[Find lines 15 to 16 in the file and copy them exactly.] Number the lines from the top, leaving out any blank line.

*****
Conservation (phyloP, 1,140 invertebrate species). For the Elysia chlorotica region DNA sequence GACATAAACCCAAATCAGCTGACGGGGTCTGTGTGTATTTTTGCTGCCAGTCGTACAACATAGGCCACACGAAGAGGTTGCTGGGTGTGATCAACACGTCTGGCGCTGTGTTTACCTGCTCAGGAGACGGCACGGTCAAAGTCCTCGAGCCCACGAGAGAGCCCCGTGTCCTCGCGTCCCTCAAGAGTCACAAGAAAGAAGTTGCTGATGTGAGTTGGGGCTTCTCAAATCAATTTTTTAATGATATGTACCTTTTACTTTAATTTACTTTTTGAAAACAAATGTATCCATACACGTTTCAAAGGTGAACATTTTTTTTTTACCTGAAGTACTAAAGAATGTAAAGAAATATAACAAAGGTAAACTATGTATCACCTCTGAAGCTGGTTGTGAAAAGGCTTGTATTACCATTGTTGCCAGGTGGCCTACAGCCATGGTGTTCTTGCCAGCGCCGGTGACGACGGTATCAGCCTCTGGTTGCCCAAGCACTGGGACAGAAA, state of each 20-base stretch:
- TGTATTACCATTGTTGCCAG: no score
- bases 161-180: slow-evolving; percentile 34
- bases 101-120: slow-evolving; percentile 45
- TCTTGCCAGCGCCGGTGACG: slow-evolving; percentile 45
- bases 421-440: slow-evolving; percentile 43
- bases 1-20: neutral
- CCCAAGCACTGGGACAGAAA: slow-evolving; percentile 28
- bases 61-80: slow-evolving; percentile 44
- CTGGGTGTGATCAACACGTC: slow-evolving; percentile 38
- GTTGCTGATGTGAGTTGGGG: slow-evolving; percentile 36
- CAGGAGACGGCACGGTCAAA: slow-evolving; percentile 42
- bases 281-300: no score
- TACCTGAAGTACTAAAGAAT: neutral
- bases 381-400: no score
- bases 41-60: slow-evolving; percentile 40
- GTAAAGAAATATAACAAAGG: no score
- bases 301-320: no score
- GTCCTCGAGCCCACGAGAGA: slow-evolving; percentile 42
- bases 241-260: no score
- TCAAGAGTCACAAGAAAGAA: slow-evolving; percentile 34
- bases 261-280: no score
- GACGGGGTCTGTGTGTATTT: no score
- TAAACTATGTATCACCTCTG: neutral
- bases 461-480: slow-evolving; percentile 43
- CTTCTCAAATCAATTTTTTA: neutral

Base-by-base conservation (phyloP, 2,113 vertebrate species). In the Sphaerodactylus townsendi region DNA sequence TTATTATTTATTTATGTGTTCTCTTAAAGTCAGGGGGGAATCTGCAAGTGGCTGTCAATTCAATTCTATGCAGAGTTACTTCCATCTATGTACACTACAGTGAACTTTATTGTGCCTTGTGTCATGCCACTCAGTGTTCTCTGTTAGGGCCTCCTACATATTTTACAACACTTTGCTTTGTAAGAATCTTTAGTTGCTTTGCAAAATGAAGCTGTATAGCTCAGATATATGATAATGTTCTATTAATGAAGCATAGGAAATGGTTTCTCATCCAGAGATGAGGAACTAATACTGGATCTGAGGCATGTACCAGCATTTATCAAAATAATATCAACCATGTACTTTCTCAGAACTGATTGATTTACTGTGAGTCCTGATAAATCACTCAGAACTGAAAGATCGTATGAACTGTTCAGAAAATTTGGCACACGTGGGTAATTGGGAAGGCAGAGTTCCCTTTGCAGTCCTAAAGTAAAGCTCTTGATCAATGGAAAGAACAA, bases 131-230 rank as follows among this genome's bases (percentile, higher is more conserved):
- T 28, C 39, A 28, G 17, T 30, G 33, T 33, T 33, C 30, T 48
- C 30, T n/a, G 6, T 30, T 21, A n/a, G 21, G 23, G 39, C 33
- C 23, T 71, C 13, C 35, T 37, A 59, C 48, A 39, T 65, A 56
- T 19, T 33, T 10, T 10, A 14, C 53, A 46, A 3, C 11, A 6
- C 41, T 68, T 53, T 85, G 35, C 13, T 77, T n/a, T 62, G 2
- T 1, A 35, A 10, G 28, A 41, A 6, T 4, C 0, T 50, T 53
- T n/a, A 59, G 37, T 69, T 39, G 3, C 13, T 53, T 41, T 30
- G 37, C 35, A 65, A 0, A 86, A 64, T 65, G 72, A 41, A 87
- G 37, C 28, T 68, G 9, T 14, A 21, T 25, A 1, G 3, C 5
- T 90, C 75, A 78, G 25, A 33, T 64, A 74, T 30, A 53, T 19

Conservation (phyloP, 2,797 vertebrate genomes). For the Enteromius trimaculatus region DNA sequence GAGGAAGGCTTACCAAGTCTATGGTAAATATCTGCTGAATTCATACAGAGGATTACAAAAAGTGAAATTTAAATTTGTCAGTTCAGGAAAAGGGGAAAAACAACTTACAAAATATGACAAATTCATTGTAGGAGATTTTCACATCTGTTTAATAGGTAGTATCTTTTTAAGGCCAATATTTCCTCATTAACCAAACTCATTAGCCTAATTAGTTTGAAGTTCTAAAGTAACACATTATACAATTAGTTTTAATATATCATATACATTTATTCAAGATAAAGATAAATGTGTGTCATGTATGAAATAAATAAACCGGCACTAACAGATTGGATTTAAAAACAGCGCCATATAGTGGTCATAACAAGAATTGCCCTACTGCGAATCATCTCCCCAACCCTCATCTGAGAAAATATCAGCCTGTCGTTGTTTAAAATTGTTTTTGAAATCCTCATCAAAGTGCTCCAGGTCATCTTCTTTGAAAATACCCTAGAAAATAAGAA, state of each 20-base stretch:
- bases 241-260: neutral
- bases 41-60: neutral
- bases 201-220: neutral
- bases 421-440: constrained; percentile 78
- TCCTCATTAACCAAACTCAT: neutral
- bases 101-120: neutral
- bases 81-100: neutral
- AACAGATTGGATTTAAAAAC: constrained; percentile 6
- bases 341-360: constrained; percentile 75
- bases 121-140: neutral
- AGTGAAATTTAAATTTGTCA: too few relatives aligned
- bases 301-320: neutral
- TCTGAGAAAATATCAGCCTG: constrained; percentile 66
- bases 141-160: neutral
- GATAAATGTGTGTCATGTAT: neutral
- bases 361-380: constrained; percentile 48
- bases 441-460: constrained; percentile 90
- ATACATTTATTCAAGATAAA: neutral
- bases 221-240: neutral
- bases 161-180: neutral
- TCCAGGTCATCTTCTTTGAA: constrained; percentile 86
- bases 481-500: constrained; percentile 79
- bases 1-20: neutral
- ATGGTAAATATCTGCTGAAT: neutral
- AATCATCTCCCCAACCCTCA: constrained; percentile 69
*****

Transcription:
- bases 381-400: no score
- bases 41-60: slow-evolving; percentile 40